Exodus 3:1-10 Now Moses kept the flock of Jethro his father-in-law, the priest of Midian. And he led the flock to the back of the desert, and came to Horeb, the mountain of God. And the Angel of the LORD appeared to him in a flame of fire from the midst of a bush. So he looked, and behold, the bush burned with fire, but the bush was not consumed. Then Moses said, “I will now turn aside and see this great sight, why the bush does not burn.” So when the LORD saw that he turned aside to look, God called to him from the midst of the bush and said, “Moses, Moses!” And he said, “Here I am.” Then He said, “Do not draw near this place. Take your sandals off your feet, for the place where you stand is holy ground.” Moreover He said, “I am the God of your father–the God of Abraham, the God of Isaac, and the God of Jacob.” And Moses hid his face, for he was afraid to look upon God. And the LORD said: “I have surely seen the oppression of My people who are in Egypt, and have heard their cry because of their taskmasters, for I know their sorrows. “So I have come down to deliver them out of the hand of the Egyptians, and to bring them up from that land to a good and large land, to a land flowing with milk and honey, to the place of the Canaanites and the Hittites and the Amorites and the Perizzites and the Hivites and the Jebusites. “Now therefore, behold, the cry of the children of Israel has come to Me, and I have also seen the oppression with which the Egyptians oppress them. “Come now, therefore, and I will send you to Pharaoh that you may bring My people, the children of Israel, out of Egypt.”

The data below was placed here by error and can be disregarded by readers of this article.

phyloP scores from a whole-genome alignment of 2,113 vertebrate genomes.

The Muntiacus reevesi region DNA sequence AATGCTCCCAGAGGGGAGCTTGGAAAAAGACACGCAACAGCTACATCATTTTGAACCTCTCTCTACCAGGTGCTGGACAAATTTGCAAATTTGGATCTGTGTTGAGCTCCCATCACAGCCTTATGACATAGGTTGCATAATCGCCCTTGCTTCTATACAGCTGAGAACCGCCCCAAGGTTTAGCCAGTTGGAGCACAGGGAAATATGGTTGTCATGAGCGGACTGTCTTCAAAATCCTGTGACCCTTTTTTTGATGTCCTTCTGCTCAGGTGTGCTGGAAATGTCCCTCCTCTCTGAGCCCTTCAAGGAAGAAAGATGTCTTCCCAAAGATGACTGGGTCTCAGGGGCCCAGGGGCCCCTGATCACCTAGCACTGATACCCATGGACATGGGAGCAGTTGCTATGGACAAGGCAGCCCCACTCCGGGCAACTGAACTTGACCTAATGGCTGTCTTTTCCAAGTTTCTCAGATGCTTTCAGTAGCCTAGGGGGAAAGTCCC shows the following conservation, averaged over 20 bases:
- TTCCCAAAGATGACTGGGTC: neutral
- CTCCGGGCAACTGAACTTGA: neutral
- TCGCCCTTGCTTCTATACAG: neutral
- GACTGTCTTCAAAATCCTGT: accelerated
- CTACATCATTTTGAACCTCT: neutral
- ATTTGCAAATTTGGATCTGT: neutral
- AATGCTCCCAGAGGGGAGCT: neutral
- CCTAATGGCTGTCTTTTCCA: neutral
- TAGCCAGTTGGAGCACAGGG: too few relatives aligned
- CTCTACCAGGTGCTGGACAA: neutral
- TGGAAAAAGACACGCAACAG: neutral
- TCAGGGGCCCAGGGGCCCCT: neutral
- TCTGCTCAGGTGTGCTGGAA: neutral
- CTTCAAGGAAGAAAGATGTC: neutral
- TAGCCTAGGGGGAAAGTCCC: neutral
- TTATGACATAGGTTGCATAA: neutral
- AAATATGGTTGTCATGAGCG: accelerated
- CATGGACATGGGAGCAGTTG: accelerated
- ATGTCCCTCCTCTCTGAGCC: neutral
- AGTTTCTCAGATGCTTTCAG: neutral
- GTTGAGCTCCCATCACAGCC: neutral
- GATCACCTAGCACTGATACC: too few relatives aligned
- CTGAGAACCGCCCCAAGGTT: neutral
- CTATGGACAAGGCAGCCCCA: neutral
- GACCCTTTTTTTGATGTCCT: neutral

Something inside of Moses inspired him to know he was meant to deliver his people. He had attempted to fight for them in his own power when he was forty, but authority doesn’t come from the will of self. Authority comes from God. It is not a position of power to be taken. Authority is a responsibility to be received.
Moses had to learn to be faithful in the wilderness. It was in that everyday world that he had an encounter with God. His encounter with God was compelling him to become who he was meant to be. He had to come to faith in who he was. Our own encounters with God come in the everyday world of our lives. Our everyday circumstances can be a challenge to our coming to faith for the authority God is calling us to. We must find God where we live, but then we must be willing to leave where we live and pursue God where He desires us to go.